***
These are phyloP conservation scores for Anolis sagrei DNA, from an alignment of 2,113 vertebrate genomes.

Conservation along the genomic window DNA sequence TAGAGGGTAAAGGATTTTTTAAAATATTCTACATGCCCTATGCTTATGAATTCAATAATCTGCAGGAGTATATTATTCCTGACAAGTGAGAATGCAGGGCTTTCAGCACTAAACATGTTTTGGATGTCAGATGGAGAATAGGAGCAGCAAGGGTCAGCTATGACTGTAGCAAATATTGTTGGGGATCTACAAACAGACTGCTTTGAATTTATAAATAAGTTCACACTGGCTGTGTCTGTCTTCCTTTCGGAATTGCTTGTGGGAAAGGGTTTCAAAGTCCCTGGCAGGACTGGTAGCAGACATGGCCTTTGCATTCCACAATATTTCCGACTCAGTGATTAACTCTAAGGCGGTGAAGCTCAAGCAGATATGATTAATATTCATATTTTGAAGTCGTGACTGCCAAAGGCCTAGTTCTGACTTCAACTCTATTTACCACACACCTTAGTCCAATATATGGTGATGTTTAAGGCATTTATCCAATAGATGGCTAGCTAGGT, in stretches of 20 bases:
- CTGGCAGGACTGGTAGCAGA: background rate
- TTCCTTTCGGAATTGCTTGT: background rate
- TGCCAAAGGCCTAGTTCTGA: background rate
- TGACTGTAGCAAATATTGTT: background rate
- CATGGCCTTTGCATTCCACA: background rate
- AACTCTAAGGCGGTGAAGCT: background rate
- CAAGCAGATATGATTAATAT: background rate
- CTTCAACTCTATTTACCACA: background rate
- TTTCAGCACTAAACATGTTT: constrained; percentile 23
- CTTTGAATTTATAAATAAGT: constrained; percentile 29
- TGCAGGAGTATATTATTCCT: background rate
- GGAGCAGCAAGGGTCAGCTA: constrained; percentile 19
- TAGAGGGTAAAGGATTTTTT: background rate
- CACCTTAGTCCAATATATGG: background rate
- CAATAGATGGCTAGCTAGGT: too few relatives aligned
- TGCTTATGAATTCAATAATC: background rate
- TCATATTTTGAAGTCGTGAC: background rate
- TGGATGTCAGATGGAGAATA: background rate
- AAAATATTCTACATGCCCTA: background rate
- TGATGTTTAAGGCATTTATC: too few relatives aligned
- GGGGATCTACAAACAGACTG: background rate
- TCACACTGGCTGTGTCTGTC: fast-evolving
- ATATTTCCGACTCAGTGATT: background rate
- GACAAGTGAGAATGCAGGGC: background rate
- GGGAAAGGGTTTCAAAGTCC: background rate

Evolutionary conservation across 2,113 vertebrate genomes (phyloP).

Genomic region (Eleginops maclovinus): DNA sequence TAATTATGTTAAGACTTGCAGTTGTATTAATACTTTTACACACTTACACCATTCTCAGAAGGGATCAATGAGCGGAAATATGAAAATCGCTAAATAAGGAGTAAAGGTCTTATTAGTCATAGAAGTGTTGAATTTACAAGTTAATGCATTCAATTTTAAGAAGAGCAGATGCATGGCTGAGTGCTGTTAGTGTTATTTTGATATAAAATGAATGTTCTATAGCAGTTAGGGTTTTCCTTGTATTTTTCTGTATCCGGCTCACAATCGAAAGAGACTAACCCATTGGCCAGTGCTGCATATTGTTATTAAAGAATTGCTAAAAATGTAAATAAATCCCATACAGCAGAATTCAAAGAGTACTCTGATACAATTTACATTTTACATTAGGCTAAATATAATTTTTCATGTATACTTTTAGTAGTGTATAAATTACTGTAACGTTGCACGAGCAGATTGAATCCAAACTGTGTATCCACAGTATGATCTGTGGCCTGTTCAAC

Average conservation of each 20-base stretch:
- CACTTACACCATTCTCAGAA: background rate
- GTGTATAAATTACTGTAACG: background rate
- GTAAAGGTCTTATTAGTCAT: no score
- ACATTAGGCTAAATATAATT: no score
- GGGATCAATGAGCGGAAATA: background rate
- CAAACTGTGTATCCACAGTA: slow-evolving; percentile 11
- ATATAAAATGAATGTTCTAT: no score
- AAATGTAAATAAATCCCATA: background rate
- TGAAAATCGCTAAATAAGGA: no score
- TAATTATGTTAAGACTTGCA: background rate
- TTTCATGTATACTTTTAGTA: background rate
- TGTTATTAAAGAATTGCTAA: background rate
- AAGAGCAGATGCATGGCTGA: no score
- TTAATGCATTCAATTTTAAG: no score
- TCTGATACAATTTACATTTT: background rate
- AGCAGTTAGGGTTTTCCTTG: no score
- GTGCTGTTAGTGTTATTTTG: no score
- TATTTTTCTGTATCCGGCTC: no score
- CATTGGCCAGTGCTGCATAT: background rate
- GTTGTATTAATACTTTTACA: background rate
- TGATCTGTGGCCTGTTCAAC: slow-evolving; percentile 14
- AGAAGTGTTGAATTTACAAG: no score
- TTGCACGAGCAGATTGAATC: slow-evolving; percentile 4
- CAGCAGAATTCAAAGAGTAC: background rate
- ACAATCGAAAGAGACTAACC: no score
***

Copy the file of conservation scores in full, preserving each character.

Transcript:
These are phyloP conservation scores for Anolis sagrei DNA, from an alignment of 2,113 vertebrate genomes.

Conservation along the genomic window DNA sequence TAGAGGGTAAAGGATTTTTTAAAATATTCTACATGCCCTATGCTTATGAATTCAATAATCTGCAGGAGTATATTATTCCTGACAAGTGAGAATGCAGGGCTTTCAGCACTAAACATGTTTTGGATGTCAGATGGAGAATAGGAGCAGCAAGGGTCAGCTATGACTGTAGCAAATATTGTTGGGGATCTACAAACAGACTGCTTTGAATTTATAAATAAGTTCACACTGGCTGTGTCTGTCTTCCTTTCGGAATTGCTTGTGGGAAAGGGTTTCAAAGTCCCTGGCAGGACTGGTAGCAGACATGGCCTTTGCATTCCACAATATTTCCGACTCAGTGATTAACTCTAAGGCGGTGAAGCTCAAGCAGATATGATTAATATTCATATTTTGAAGTCGTGACTGCCAAAGGCCTAGTTCTGACTTCAACTCTATTTACCACACACCTTAGTCCAATATATGGTGATGTTTAAGGCATTTATCCAATAGATGGCTAGCTAGGT, in stretches of 20 bases:
- CTGGCAGGACTGGTAGCAGA: background rate
- TTCCTTTCGGAATTGCTTGT: background rate
- TGCCAAAGGCCTAGTTCTGA: background rate
- TGACTGTAGCAAATATTGTT: background rate
- CATGGCCTTTGCATTCCACA: background rate
- AACTCTAAGGCGGTGAAGCT: background rate
- CAAGCAGATATGATTAATAT: background rate
- CTTCAACTCTATTTACCACA: background rate
- TTTCAGCACTAAACATGTTT: constrained; percentile 23
- CTTTGAATTTATAAATAAGT: constrained; percentile 29
- TGCAGGAGTATATTATTCCT: background rate
- GGAGCAGCAAGGGTCAGCTA: constrained; percentile 19
- TAGAGGGTAAAGGATTTTTT: background rate
- CACCTTAGTCCAATATATGG: background rate
- CAATAGATGGCTAGCTAGGT: too few relatives aligned
- TGCTTATGAATTCAATAATC: background rate
- TCATATTTTGAAGTCGTGAC: background rate
- TGGATGTCAGATGGAGAATA: background rate
- AAAATATTCTACATGCCCTA: background rate
- TGATGTTTAAGGCATTTATC: too few relatives aligned
- GGGGATCTACAAACAGACTG: background rate
- TCACACTGGCTGTGTCTGTC: fast-evolving
- ATATTTCCGACTCAGTGATT: background rate
- GACAAGTGAGAATGCAGGGC: background rate
- GGGAAAGGGTTTCAAAGTCC: background rate

Evolutionary conservation across 2,113 vertebrate genomes (phyloP).

Genomic region (Eleginops maclovinus): DNA sequence TAATTATGTTAAGACTTGCAGTTGTATTAATACTTTTACACACTTACACCATTCTCAGAAGGGATCAATGAGCGGAAATATGAAAATCGCTAAATAAGGAGTAAAGGTCTTATTAGTCATAGAAGTGTTGAATTTACAAGTTAATGCATTCAATTTTAAGAAGAGCAGATGCATGGCTGAGTGCTGTTAGTGTTATTTTGATATAAAATGAATGTTCTATAGCAGTTAGGGTTTTCCTTGTATTTTTCTGTATCCGGCTCACAATCGAAAGAGACTAACCCATTGGCCAGTGCTGCATATTGTTATTAAAGAATTGCTAAAAATGTAAATAAATCCCATACAGCAGAATTCAAAGAGTACTCTGATACAATTTACATTTTACATTAGGCTAAATATAATTTTTCATGTATACTTTTAGTAGTGTATAAATTACTGTAACGTTGCACGAGCAGATTGAATCCAAACTGTGTATCCACAGTATGATCTGTGGCCTGTTCAAC

Average conservation of each 20-base stretch:
- CACTTACACCATTCTCAGAA: background rate
- GTGTATAAATTACTGTAACG: background rate
- GTAAAGGTCTTATTAGTCAT: no score
- ACATTAGGCTAAATATAATT: no score
- GGGATCAATGAGCGGAAATA: background rate
- CAAACTGTGTATCCACAGTA: slow-evolving; percentile 11
- ATATAAAATGAATGTTCTAT: no score
- AAATGTAAATAAATCCCATA: background rate
- TGAAAATCGCTAAATAAGGA: no score
- TAATTATGTTAAGACTTGCA: background rate
- TTTCATGTATACTTTTAGTA: background rate
- TGTTATTAAAGAATTGCTAA: background rate
- AAGAGCAGATGCATGGCTGA: no score
- TTAATGCATTCAATTTTAAG: no score
- TCTGATACAATTTACATTTT: background rate
- AGCAGTTAGGGTTTTCCTTG: no score
- GTGCTGTTAGTGTTATTTTG: no score
- TATTTTTCTGTATCCGGCTC: no score
- CATTGGCCAGTGCTGCATAT: background rate
- GTTGTATTAATACTTTTACA: background rate
- TGATCTGTGGCCTGTTCAAC: slow-evolving; percentile 14
- AGAAGTGTTGAATTTACAAG: no score
- TTGCACGAGCAGATTGAATC: slow-evolving; percentile 4
- CAGCAGAATTCAAAGAGTAC: background rate
- ACAATCGAAAGAGACTAACC: no score